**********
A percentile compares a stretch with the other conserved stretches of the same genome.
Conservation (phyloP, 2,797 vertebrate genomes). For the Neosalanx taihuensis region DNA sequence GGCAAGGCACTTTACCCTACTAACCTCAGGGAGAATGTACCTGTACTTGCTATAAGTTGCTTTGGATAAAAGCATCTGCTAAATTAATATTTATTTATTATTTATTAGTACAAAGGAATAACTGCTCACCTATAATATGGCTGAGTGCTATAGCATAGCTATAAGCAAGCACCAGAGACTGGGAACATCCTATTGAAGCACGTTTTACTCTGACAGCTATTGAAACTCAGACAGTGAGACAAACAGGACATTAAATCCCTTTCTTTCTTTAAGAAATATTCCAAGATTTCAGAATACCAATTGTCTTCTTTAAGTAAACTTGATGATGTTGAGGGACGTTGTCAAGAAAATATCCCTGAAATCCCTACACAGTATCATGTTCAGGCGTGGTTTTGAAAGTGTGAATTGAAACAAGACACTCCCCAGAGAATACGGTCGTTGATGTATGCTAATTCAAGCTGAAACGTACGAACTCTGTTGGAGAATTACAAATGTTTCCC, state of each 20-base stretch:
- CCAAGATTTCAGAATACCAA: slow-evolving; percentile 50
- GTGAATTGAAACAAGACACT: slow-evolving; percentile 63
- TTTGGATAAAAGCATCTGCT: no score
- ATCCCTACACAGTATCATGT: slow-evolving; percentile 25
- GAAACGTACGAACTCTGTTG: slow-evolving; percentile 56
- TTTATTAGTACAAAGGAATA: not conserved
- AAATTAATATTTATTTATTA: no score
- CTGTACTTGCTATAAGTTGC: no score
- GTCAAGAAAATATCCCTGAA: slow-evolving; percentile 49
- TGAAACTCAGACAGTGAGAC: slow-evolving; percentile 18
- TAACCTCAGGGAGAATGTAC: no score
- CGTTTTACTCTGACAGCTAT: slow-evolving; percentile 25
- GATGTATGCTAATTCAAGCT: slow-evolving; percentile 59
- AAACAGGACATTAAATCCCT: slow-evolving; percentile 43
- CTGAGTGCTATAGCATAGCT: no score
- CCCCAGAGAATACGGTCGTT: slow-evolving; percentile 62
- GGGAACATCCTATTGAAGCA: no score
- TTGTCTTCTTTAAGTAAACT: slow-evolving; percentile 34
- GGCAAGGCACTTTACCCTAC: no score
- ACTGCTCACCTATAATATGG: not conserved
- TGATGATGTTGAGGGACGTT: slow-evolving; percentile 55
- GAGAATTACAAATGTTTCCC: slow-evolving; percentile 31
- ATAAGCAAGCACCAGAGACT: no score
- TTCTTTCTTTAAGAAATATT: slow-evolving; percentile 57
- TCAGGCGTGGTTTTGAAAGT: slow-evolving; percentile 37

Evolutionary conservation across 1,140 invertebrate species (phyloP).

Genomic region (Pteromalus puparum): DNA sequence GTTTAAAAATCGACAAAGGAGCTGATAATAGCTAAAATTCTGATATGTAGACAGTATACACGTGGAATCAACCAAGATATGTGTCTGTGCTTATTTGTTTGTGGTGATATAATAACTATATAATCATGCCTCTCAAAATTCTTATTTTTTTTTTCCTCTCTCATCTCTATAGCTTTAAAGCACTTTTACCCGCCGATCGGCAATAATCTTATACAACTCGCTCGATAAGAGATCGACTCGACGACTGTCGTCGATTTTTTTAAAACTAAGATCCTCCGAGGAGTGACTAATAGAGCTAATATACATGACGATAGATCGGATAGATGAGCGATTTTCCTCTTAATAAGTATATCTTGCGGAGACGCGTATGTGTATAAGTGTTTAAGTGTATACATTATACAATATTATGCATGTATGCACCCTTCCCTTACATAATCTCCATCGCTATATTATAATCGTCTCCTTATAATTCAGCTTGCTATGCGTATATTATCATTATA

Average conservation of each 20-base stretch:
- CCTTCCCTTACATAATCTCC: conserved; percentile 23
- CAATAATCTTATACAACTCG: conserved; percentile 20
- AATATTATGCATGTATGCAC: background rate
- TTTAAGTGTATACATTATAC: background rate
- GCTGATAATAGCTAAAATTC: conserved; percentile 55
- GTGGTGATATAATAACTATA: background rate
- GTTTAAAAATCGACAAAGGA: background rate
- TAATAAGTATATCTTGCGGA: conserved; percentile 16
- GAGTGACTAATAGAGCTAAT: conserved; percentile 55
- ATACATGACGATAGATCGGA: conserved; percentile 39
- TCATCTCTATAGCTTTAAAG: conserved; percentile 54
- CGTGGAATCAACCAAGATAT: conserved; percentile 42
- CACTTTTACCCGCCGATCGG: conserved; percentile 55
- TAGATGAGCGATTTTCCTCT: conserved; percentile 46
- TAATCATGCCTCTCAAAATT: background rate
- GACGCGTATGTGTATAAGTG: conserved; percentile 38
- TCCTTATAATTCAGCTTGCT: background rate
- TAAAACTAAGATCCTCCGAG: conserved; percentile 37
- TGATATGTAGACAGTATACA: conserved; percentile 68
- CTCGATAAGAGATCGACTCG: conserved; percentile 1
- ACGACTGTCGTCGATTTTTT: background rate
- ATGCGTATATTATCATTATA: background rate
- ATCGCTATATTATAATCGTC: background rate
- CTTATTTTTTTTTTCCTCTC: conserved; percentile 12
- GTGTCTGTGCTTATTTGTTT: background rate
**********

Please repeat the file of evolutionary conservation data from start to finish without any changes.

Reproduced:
A percentile compares a stretch with the other conserved stretches of the same genome.
Conservation (phyloP, 2,797 vertebrate genomes). For the Neosalanx taihuensis region DNA sequence GGCAAGGCACTTTACCCTACTAACCTCAGGGAGAATGTACCTGTACTTGCTATAAGTTGCTTTGGATAAAAGCATCTGCTAAATTAATATTTATTTATTATTTATTAGTACAAAGGAATAACTGCTCACCTATAATATGGCTGAGTGCTATAGCATAGCTATAAGCAAGCACCAGAGACTGGGAACATCCTATTGAAGCACGTTTTACTCTGACAGCTATTGAAACTCAGACAGTGAGACAAACAGGACATTAAATCCCTTTCTTTCTTTAAGAAATATTCCAAGATTTCAGAATACCAATTGTCTTCTTTAAGTAAACTTGATGATGTTGAGGGACGTTGTCAAGAAAATATCCCTGAAATCCCTACACAGTATCATGTTCAGGCGTGGTTTTGAAAGTGTGAATTGAAACAAGACACTCCCCAGAGAATACGGTCGTTGATGTATGCTAATTCAAGCTGAAACGTACGAACTCTGTTGGAGAATTACAAATGTTTCCC, state of each 20-base stretch:
- CCAAGATTTCAGAATACCAA: slow-evolving; percentile 50
- GTGAATTGAAACAAGACACT: slow-evolving; percentile 63
- TTTGGATAAAAGCATCTGCT: no score
- ATCCCTACACAGTATCATGT: slow-evolving; percentile 25
- GAAACGTACGAACTCTGTTG: slow-evolving; percentile 56
- TTTATTAGTACAAAGGAATA: not conserved
- AAATTAATATTTATTTATTA: no score
- CTGTACTTGCTATAAGTTGC: no score
- GTCAAGAAAATATCCCTGAA: slow-evolving; percentile 49
- TGAAACTCAGACAGTGAGAC: slow-evolving; percentile 18
- TAACCTCAGGGAGAATGTAC: no score
- CGTTTTACTCTGACAGCTAT: slow-evolving; percentile 25
- GATGTATGCTAATTCAAGCT: slow-evolving; percentile 59
- AAACAGGACATTAAATCCCT: slow-evolving; percentile 43
- CTGAGTGCTATAGCATAGCT: no score
- CCCCAGAGAATACGGTCGTT: slow-evolving; percentile 62
- GGGAACATCCTATTGAAGCA: no score
- TTGTCTTCTTTAAGTAAACT: slow-evolving; percentile 34
- GGCAAGGCACTTTACCCTAC: no score
- ACTGCTCACCTATAATATGG: not conserved
- TGATGATGTTGAGGGACGTT: slow-evolving; percentile 55
- GAGAATTACAAATGTTTCCC: slow-evolving; percentile 31
- ATAAGCAAGCACCAGAGACT: no score
- TTCTTTCTTTAAGAAATATT: slow-evolving; percentile 57
- TCAGGCGTGGTTTTGAAAGT: slow-evolving; percentile 37

Evolutionary conservation across 1,140 invertebrate species (phyloP).

Genomic region (Pteromalus puparum): DNA sequence GTTTAAAAATCGACAAAGGAGCTGATAATAGCTAAAATTCTGATATGTAGACAGTATACACGTGGAATCAACCAAGATATGTGTCTGTGCTTATTTGTTTGTGGTGATATAATAACTATATAATCATGCCTCTCAAAATTCTTATTTTTTTTTTCCTCTCTCATCTCTATAGCTTTAAAGCACTTTTACCCGCCGATCGGCAATAATCTTATACAACTCGCTCGATAAGAGATCGACTCGACGACTGTCGTCGATTTTTTTAAAACTAAGATCCTCCGAGGAGTGACTAATAGAGCTAATATACATGACGATAGATCGGATAGATGAGCGATTTTCCTCTTAATAAGTATATCTTGCGGAGACGCGTATGTGTATAAGTGTTTAAGTGTATACATTATACAATATTATGCATGTATGCACCCTTCCCTTACATAATCTCCATCGCTATATTATAATCGTCTCCTTATAATTCAGCTTGCTATGCGTATATTATCATTATA

Average conservation of each 20-base stretch:
- CCTTCCCTTACATAATCTCC: conserved; percentile 23
- CAATAATCTTATACAACTCG: conserved; percentile 20
- AATATTATGCATGTATGCAC: background rate
- TTTAAGTGTATACATTATAC: background rate
- GCTGATAATAGCTAAAATTC: conserved; percentile 55
- GTGGTGATATAATAACTATA: background rate
- GTTTAAAAATCGACAAAGGA: background rate
- TAATAAGTATATCTTGCGGA: conserved; percentile 16
- GAGTGACTAATAGAGCTAAT: conserved; percentile 55
- ATACATGACGATAGATCGGA: conserved; percentile 39
- TCATCTCTATAGCTTTAAAG: conserved; percentile 54
- CGTGGAATCAACCAAGATAT: conserved; percentile 42
- CACTTTTACCCGCCGATCGG: conserved; percentile 55
- TAGATGAGCGATTTTCCTCT: conserved; percentile 46
- TAATCATGCCTCTCAAAATT: background rate
- GACGCGTATGTGTATAAGTG: conserved; percentile 38
- TCCTTATAATTCAGCTTGCT: background rate
- TAAAACTAAGATCCTCCGAG: conserved; percentile 37
- TGATATGTAGACAGTATACA: conserved; percentile 68
- CTCGATAAGAGATCGACTCG: conserved; percentile 1
- ACGACTGTCGTCGATTTTTT: background rate
- ATGCGTATATTATCATTATA: background rate
- ATCGCTATATTATAATCGTC: background rate
- CTTATTTTTTTTTTCCTCTC: conserved; percentile 12
- GTGTCTGTGCTTATTTGTTT: background rate